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Stem Cells from Teeth May Aid Stroke Therapy

May 30, 2014

By Dean George

Everyone knows that healthy teeth are something to smile about, but stem cell researchers are smiling even more after finding that stem cells taken from teeth might one day be converted into brain cells.

stem cells from teeth grow to resemble brain cells

In a breakthrough study, researchers at Australia’s University of Adelaide have shown that stem cells from teeth grow to resemble brain cells, indicating that someday the harvested cells may be used to aid in stroke therapy.

“Stem cells from teeth have great potential to grow into new brain or nerve cells, and this could potentially assist with treatments of brain disorders, such as stroke,” said Dr. Kylie Ellis, Commercial Development Manager with Adelaide Research & Innovation.

Researchers reported in the journal Stem Cell Research & Therapy that though the cells did not grow into full neurons, they believe that given time and proper conditions, they will. In the study using mice, the team was able to confirm that stem cells taken from teeth can grow and form complex networks of brain-like cells that form complicated networks.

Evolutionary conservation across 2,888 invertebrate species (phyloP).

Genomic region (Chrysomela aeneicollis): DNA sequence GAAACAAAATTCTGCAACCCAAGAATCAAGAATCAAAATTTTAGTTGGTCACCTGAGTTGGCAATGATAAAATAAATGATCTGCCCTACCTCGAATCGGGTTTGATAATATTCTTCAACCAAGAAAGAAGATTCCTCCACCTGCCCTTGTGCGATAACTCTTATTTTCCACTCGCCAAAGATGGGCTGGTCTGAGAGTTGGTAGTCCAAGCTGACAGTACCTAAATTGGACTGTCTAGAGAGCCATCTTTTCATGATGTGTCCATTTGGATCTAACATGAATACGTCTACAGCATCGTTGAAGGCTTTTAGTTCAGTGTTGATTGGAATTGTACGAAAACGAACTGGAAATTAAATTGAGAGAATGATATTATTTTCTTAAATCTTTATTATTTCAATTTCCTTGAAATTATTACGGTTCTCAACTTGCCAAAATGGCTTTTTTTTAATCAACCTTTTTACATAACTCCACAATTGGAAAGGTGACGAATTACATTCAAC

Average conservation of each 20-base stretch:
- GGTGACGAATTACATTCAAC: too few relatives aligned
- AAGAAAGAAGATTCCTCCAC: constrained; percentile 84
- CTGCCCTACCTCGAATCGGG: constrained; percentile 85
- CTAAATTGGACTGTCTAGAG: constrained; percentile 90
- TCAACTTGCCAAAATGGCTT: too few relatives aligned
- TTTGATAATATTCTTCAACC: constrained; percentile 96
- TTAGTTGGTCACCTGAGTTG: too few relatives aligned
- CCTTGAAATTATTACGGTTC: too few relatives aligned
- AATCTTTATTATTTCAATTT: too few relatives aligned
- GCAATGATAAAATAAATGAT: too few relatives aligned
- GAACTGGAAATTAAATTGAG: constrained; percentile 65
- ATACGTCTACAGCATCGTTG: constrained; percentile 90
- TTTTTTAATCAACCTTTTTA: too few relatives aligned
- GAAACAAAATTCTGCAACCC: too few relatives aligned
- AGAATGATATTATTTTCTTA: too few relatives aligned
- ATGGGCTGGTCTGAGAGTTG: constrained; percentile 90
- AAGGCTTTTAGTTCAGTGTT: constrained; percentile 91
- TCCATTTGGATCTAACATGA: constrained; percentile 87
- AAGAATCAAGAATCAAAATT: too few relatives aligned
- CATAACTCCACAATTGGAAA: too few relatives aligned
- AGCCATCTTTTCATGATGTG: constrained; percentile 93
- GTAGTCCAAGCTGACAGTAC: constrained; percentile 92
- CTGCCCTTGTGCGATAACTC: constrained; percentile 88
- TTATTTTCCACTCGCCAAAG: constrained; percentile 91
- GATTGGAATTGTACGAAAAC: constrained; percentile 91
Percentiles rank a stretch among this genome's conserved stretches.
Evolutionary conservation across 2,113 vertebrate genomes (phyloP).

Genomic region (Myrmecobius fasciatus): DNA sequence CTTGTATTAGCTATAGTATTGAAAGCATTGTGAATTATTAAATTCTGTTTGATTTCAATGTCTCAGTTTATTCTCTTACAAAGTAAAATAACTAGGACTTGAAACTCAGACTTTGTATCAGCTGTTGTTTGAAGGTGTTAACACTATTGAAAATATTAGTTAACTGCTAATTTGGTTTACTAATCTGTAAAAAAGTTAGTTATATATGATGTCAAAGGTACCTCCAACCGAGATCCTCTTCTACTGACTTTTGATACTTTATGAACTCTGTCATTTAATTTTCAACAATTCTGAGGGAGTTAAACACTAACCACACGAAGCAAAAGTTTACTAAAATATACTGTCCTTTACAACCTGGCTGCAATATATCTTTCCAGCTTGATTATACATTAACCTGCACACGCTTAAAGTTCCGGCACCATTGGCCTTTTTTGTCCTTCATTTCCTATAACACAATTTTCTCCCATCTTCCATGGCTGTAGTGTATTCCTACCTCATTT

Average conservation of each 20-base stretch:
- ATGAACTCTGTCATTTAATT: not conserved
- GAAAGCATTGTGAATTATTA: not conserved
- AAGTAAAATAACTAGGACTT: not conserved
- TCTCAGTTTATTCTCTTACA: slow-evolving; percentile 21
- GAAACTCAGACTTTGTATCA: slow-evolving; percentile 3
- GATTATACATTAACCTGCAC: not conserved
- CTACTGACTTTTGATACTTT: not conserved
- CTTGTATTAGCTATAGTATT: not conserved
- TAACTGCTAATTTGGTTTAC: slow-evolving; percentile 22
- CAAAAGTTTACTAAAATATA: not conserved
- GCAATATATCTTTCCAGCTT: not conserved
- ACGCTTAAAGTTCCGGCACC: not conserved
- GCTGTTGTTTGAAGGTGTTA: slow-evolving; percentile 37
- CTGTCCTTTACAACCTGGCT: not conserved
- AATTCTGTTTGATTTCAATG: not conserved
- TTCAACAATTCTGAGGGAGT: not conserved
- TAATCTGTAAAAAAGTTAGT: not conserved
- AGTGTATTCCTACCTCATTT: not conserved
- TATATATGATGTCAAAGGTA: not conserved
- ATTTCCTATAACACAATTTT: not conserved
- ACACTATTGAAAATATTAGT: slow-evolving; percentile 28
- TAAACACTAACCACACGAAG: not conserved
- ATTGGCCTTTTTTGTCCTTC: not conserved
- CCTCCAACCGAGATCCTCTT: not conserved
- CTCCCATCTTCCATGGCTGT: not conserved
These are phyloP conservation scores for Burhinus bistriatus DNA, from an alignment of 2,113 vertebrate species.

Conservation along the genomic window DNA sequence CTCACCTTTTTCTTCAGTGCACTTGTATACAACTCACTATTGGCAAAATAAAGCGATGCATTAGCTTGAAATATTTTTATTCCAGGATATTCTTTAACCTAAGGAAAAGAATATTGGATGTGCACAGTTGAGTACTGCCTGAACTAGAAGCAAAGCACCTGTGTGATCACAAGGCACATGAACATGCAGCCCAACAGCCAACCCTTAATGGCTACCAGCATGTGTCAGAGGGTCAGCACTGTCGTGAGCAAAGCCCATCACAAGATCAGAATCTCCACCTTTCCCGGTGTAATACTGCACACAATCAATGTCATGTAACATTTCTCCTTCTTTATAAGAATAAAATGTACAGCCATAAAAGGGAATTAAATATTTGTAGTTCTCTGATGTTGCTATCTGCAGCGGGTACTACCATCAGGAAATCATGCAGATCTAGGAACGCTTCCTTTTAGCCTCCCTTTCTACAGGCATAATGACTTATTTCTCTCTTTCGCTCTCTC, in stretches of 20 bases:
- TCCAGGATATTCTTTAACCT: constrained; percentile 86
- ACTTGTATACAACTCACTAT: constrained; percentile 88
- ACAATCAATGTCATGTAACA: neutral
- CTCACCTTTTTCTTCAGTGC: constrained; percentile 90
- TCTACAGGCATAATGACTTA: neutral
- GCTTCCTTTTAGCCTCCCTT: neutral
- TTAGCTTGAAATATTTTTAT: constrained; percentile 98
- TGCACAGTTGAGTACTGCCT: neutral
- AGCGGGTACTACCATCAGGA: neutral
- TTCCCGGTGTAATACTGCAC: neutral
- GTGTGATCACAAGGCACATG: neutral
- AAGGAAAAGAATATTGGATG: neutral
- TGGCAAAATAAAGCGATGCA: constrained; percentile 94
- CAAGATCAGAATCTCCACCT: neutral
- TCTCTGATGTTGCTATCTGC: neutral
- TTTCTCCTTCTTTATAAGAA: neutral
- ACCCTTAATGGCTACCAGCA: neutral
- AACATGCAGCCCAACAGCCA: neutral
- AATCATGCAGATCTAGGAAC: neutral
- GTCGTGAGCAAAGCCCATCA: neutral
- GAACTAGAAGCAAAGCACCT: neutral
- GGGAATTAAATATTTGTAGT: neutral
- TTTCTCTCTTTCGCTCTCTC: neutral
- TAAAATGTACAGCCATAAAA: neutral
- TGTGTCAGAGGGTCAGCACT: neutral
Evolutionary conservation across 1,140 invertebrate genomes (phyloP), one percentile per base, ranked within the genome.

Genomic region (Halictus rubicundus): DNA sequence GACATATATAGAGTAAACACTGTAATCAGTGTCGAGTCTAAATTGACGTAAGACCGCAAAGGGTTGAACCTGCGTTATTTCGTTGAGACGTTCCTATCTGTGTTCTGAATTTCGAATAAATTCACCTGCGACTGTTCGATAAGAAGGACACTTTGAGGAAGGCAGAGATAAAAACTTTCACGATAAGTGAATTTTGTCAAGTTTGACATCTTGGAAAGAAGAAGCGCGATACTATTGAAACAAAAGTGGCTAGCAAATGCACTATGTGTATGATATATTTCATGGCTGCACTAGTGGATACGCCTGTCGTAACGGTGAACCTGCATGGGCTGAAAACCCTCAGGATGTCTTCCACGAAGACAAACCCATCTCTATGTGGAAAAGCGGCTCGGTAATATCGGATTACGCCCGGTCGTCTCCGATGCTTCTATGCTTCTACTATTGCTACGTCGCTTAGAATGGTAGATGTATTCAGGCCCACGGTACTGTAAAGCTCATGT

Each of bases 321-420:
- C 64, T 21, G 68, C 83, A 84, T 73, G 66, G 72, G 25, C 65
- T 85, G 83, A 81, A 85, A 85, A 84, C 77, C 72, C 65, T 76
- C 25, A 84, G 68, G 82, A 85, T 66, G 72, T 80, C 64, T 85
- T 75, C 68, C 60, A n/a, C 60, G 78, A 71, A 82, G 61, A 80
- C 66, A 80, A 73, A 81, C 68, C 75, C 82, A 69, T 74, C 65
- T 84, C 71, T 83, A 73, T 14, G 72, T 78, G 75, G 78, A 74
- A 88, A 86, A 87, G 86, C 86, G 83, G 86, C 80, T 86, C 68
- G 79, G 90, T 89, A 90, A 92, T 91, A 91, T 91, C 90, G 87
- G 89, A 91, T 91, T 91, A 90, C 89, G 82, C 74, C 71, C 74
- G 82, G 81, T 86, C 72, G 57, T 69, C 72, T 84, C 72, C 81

Earlier stem cell research showed that stem cells could differentiate cell types to aid in cardiovascular disease therapy, blood disease treatment and to assist in tissue regeneration. But Dr. Ellis’s team is the first to show the potential of using dental pulp stem cells for neurological treatment like post-stroke therapy as well as other brain disorders.

She said the ultimate goal is to use a patient’s own stem cells for customized brain therapy to avoid host rejection issues. Dental pulp stem cell therapy may also provide treatment options for stroke sufferers for months or even years after a stroke has occurred. Currently drug treatment therapy for stroke must be administered within hours of a stroke to be successful, but many people cannot get treatment that quickly.

Aside from the potential their research holds for stroke therapy, researchers believe the possibility exists to model other brain disorders for laboratory analysis so new treatments can be developed for other diseases and neurological issues.

Source: Medical News Today, adelaide.edu.au, dentistrytoday.com, neurosciencestuff.tumblr.com

Photo source: medind.nic.in


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